In the early days of my being single again, friends said, “Call me if you need anything.”
But I didn’t call anyone for several months. Why? Because I had so many needs I didn’t know where to begin.
Then one Saturday morning, a flat tire forced me to into the unfamiliar world of car maintenance. My husband and I had settled into traditional roles: I took care of the house, and he took care of the cars. I didn’t have a clue where to go for a new set of tires. So I called a longtime friend from church. All he had to do was recommend the tire store he trusted for his vehicle.
Instead he snapped, “Now that you are alone, you’re going to have to figure things like this out for yourself.”
I was so stunned I stammered, “You’re right,” and hung up.
Obviously, I didn’t ask for help again.
Now these years later, here’s what I wish I had been able to verbalize then to my friends and to my church.
Pleas for my church
Please welcome my family. One of America’s greatest mission fields may be in church pews every Sunday. What a great opportunity—to have a life-changing influence on a child.
Single-again parents can’t always depend on our extended families to provide the encouragement we need, especially if we’re across the country. So, a good church will do wonders in seeing our kids through rough times. Oh, we have no guarantee church involvement will keep them out of trouble, but our chances for survival are much better. And please remember that accepting a divorced person isn’t the same as condoning divorce.
Please remember we still are a family. If your church has several departments, please include single-parent families in the family ministries instead of expecting us to return to the never-married singles group. Our challenges and interests no longer fit that lifestyle.
Please talk to me. When you see me in church, please offer a sincere greeting. If my children are small, I’m especially hungry for adult conversation. I often feel awkward in church, and your smile and greeting on Sunday morning will make a big difference.
When you ask how I am, please hang around for the answer. If you’ll take an interest for even a few minutes in what I’m doing, I won’t feel so alone.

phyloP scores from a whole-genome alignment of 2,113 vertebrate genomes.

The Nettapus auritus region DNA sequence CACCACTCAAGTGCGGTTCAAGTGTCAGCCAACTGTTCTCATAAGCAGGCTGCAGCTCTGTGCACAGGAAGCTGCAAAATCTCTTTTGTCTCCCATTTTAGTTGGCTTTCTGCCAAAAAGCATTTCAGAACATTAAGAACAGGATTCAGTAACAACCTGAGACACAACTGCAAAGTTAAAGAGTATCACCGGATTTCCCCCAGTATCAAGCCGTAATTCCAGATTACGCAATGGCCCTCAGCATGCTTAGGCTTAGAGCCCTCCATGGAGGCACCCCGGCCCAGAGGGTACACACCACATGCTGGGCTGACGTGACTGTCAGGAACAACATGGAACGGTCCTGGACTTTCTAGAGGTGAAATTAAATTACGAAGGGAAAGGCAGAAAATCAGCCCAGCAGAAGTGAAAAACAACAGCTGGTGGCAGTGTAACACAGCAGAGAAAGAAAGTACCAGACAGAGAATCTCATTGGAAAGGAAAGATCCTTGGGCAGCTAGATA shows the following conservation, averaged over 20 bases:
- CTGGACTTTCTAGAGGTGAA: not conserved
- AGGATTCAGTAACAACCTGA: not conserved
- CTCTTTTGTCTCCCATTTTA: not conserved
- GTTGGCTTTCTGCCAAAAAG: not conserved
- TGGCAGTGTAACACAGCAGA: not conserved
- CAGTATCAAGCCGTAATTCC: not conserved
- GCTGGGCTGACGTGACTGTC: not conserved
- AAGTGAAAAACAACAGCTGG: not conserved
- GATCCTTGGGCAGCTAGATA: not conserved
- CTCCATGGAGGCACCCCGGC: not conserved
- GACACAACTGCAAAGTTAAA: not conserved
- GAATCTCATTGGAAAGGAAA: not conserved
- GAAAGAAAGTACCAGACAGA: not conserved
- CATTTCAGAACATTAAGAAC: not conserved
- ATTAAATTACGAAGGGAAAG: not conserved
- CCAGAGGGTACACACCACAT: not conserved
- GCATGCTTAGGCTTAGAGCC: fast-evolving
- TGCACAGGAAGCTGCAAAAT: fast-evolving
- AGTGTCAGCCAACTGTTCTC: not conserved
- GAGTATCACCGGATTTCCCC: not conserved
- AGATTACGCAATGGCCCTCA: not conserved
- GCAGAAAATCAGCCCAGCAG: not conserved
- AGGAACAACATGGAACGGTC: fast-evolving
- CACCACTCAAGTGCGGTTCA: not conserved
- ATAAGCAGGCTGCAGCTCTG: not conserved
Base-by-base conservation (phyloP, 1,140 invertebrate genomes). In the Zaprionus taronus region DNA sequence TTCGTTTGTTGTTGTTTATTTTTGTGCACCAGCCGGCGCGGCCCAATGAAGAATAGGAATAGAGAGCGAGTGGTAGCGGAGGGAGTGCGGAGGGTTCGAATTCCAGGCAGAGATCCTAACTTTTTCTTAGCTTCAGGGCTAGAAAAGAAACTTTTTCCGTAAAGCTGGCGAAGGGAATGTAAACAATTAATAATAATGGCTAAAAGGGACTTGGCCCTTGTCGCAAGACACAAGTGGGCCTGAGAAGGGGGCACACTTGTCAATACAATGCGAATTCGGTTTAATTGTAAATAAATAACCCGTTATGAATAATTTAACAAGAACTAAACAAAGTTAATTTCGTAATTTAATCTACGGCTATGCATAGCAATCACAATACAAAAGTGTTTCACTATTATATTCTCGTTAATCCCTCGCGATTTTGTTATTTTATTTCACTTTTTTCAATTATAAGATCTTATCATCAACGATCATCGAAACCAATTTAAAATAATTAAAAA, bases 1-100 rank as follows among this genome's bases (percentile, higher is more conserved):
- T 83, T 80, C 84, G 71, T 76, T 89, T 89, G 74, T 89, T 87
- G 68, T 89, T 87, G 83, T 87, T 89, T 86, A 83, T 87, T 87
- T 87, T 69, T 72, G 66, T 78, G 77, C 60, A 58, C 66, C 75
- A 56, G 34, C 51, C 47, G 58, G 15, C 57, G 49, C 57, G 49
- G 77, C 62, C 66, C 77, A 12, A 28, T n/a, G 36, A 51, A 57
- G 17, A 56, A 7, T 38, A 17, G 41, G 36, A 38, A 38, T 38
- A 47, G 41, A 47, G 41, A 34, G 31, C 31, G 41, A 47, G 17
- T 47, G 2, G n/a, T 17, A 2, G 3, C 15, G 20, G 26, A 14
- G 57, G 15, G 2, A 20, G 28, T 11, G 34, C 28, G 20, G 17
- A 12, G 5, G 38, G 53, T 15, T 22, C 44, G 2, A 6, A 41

Please talk to my children. Even a two-minute chat as you ask specific questions about my son’s interests will make him look forward to coming to church and will help him feel less invisible.
Please extend common courtesy. Most single mothers1 can tell about being asked at a banquet to move to a different table because two couples wanted to sit together. Not only is the request rude, but it tells the single woman that her preference doesn’t matter.
And please don’t talk about the upcoming Valentine’s Day gatherings in front of me. I may be reading the bulletin board in the cloakroom, but I’m also hearing you. Am I being overly sensitive? Yes. But in the early days of singlehood those discussions remind me of additional losses and make me feel all the more invisible.
Please offer practical help. Many churches have auto clinic days when single moms can bring in their cars for tune-ups, oil changes, or winterizing. Other churches keep a file of handymen who are available to help with home repairs, but assign the men to work in teams of two. That wisdom protects the workers—and the single mother.
Pleas for my friends
Please be patient with me. In the early days of being single-again, I’m frightened. Yes, this is unfamiliar territory. But I’m not asking you to carry me over this stone-filled road. I’m just asking you to let me put my hand on your shoulder as though I were shaking pebbles out of my shoes.
Please pray for me. I may appear strong, but the load of single parenting and career juggling is heavy. As you pray, if the Lord gives you specific direction, please listen. He knows my needs, whether it’s for a recommendation for a good mechanic, help with grocery money, or someone to take my son to the father/son banquet at church. If my children are young, it would be great if you’d offer to take them shopping for my Christmas present.
Please include my children. The only fun traditional family my children might remember is yours. What a wonderful ministry you can have just by inviting them to join you and your family for a picnic or game night. Please understand I’m not asking you to raise my children. That’s my job. But many young boys and girls have no idea what godly fathers do since they either don’t remember their dad or never see him make wise decisions.
And don’t discount the importance of just a few minutes of attention. When I was twelve years old, the course of my life was changed in a five-minute meeting with my elderly neighbor’s niece, Doris Schumacher. Doris taught English and social studies in Minneapolis and, by her example, showed me that education would be my key to a bright future.
Please understand we are not contagious. I don’t want to be feared or pitied. I just want to be treated normally. Simply invite us into your home just as you would any other family. And please accept when I invite your family to my home. Just by being a friend, you will be a blessing in my life and in the lives of my children. And perhaps we can be a blessing in yours.
This excerpt is from Sandra P. Aldrich’s Heart Hugs for Single Moms: 52 Devotions to Encourage You (Revell, 2015).
- While this article is an excerpt from Sandra’s book written for single mothers, we must remember that single fathers are facing these same types of struggles.